|Harsfeld (Low Saxon)
|Area||51.81 km2 (20.00 sq mi)|
|Elevation||38 m (125 ft)|
|Population||12,387 (31 December 2011)|
|- Density||239 /km2 (619 /sq mi)|
|Time zone||CET/CEST (UTC+1/+2)|
Harsefeld (in High German, in Low Saxon: Harsfeld; literally in horse field) is a municipality situated south-west of Hamburg (Germany). Harsefeld has a population of circa 12,500 and belongs to the district of Stade, Lower Saxony.
In 1104 a Benedictine monastery was founded in Harsefeld, then within the Duchy of Saxony. After the carve-up of the duchy in 1180, Harsefeld belonged to the Prince-Archbishopric of Bremen, a new territory of imperial immediacy of the Holy Roman Empire. In the mid-16th century, when most inhabitants of the prince-archbishopric adopted Lutheranism, the monastery remained a stronghold of Catholicism. During the Leaguist occupation under Tilly (1628–1630), the monastery became a starting point for the attempts of re-Catholicisation.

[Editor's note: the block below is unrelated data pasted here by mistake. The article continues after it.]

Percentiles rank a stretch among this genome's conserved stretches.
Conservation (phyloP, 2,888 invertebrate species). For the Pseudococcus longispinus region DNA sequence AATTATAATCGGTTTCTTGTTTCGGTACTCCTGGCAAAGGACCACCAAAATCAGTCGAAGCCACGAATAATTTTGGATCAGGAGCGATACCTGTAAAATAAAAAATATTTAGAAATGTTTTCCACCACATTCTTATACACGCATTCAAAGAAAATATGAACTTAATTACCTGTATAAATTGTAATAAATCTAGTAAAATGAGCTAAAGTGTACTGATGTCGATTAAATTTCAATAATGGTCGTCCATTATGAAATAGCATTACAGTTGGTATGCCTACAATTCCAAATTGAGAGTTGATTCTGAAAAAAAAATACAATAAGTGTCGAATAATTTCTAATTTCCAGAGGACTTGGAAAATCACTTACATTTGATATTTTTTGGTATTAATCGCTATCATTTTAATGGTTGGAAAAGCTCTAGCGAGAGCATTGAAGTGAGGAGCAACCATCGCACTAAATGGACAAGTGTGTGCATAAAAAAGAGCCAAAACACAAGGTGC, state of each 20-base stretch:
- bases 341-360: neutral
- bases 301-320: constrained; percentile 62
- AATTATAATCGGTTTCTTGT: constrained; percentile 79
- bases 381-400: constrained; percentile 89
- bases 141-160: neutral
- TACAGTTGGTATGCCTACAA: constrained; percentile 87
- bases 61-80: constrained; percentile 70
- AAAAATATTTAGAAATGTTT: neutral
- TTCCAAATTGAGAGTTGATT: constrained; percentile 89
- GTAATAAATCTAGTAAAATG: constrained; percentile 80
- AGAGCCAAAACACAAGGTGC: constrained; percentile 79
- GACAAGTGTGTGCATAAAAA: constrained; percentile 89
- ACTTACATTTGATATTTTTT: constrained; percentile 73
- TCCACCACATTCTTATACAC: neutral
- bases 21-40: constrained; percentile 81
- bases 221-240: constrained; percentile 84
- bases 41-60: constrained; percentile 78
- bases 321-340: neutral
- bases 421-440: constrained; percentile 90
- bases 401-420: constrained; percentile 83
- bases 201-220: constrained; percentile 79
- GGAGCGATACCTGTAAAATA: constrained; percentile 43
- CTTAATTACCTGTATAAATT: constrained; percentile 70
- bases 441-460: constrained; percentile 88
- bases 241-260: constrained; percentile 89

In 1648 the prince-archbishopric was transformed into the Duchy of Bremen, which was first ruled in personal union by the Swedish crown. The new rulers dissolved the monastery and most of its structures fell in ruins after 1648. From 1715 on, the House of Hanover ruled the duchy. In 1807 the ephemeric Kingdom of Westphalia annexed the Duchy, before France annexed it in 1810. In 1813 the Duchy was restored to the Electorate of Hanover, which – after its upgrade to the Kingdom of Hanover in 1814 – incorporated the Duchy in a real union and the Ducal territory, including Harsefeld, became part of the Stade Region, established in 1823.
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